Drinking alcohol in moderation may have health benefits. But there’s also concern about the effects of alcohol on the brain — does alcohol kill brain cells?
Research about how drinking alcohol impacts health has produced both good and bad news for those who enjoy wine, beer, or mixed drinks. In fact, the evidence about what drinking does to the body — especially the brain — can be downright confusing.
For example, there’s good news is moderate drinking (which the U.S. Department of Health and Human Services Dietary Guidelines for Americans defines as up to one drink per day for women and up to two drinks per day for men) may lower the risk of heart attack. On the other hand, drinking excessively can lead to high blood pressure and brain-harming strokes.
The National Institute on Alcohol Abuse and Alcoholism points out alcohol interferes with the brain’s communication pathways — affecting the way your brain works, causing changes in mood and behavior, and making it difficult to think clearly. Alcohol interferes with coordination, too, even if you have only a few drinks.
But can regular moderate drinking protect the brain — or does alcohol kill brain cells eventually? Those are questions with no easy answers.
For example, there’s no doubt heavy drinking over time is dangerous for brain function. But results of research into whether moderate drinking several times a week helps prevent dementia or actually increases the risk of Alzheimer’s disease have been contradictory.
Scientists are working to find out exactly how alcohol affects the brain, how it may cause temporary or permanent harm, and the likelihood of reversing the impact of heavy drinking on the brain.
Alcohol brain damage
What does alcohol do to your brain? People who drink enough to be tipsy or downright drunk can experience slurred speech, blurred vision, impaired memory, and slow reaction times. These obvious signs alcohol affects the brain quickly resolve if a person sobers up and doesn’t drink heavily for a long time. But brain deficits can persist, the National Institute on Alcohol Abuse and Alcoholism notes, if a person drinks heavily over a long period of time, even after he or she achieves sobriety.
Drinking during pregnancy can harm the developing brain of a baby, resulting in a serious range of physical, learning, and behavioral effects known as fetal alcohol syndrome (FAS). Children with FAS may have smaller than normal brains and fewer numbers of brain cells or brain cells (neurons) that are unable to function normally.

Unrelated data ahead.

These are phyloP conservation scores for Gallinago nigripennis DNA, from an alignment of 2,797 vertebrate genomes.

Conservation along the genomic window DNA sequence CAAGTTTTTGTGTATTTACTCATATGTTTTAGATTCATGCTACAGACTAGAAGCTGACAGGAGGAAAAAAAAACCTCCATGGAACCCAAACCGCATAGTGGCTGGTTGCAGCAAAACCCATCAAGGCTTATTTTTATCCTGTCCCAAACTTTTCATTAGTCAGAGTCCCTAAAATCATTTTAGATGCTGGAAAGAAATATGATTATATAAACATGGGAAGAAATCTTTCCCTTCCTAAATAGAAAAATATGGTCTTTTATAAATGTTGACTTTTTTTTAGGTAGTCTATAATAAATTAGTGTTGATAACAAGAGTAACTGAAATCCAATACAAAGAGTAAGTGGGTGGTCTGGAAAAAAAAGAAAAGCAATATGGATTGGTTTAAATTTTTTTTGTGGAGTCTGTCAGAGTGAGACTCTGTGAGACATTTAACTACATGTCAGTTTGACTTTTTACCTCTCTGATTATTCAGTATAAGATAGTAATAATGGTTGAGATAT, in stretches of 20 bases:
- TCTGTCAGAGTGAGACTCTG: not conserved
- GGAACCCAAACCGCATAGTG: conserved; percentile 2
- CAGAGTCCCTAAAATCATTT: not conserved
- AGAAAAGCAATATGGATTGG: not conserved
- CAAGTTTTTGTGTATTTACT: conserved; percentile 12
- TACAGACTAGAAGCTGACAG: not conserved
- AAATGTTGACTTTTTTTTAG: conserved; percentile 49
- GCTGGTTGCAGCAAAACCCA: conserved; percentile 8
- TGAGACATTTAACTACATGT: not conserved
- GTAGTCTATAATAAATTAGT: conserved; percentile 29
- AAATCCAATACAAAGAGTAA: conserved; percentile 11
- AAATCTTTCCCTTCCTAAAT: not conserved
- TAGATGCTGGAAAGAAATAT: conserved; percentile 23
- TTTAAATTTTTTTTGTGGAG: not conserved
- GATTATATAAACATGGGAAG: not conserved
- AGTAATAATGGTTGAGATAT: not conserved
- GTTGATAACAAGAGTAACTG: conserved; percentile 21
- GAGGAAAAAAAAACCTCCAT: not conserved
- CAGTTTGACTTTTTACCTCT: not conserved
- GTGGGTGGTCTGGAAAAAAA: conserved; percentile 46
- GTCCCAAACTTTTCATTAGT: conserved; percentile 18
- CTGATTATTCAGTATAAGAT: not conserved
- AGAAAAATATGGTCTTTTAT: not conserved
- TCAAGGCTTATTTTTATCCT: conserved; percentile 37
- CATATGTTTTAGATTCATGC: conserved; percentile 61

Alcohol can directly damage the brain, as in FAS, or it may indirectly cause harm to the brain, the National Institute on Alcohol Abuse and Alcoholism explains. For example, 80 percent of alcoholics are deficit in thiamine (also known as vitamin B1) due to poor overall nutrition. This deficiency causes many alcoholics to eventually develop Wernicke-Korsakoff syndrome — a neurological disorder marked by mental confusion, unsteady gait, and other nervous system and brain problems.
It’s well-known excessive drinking over time can damage the liver, but this liver dysfunction caused by alcohol also can harm the brain. Alcohol-damaged liver cells allow two toxic substances, ammonia and manganese, to enter the brain — raising the risk of a potentially fatal brain disorder known as hepatic encephalopathy.
Does alcohol kill brain cells?
The answer to the question, does alcohol kill brain cells, is complicated. Neurons, cells that carries electrical impulses, are the basic units of your nervous system and critical to the function of your brain. Research by scientist Roberta J. Pentney, PhD, revealed that while alcohol doesn’t actually destroy neurons in the brain, it can impact them and even alter the structure of neurons in a way that disrupts thinking, memory and more. For example, long-term, heavy alcohol drinking can damage a part of neurons (nerve fibers called dendrites) in the cerebellum, a part of the brain important for motor coordination and learning.
Researchers from the University of Texas Medical Branch (UTMB) discovered alcohol can kill neural stem cells — these are cells found in the brain (so they are also called brain stem cells), but they are different from neurons (best known as the “brain cells” needed for normal thinking abilities).
It’s now know these neural stem cells create new neurons. So the fact stem cells can be killed by alcohol would clearly impact whether healthy new neurons can be created in the brain. This finding may help scientists understand one way alcohol may harm the brain and, perhaps, how to heal that damage.
"The discovery that the adult brain produces stem cells that create new nerve cells provides a new way of approaching the problem of alcohol-related changes in the brain," said researcher Ping Wu, MD, PhD, UTMB professor of neuroscience and cell biology.
However, it’s important to note the study was done in mice, not humans. Much more research is needed to see how it might apply to people.
July 19, 2018
Janet O’Dell, RN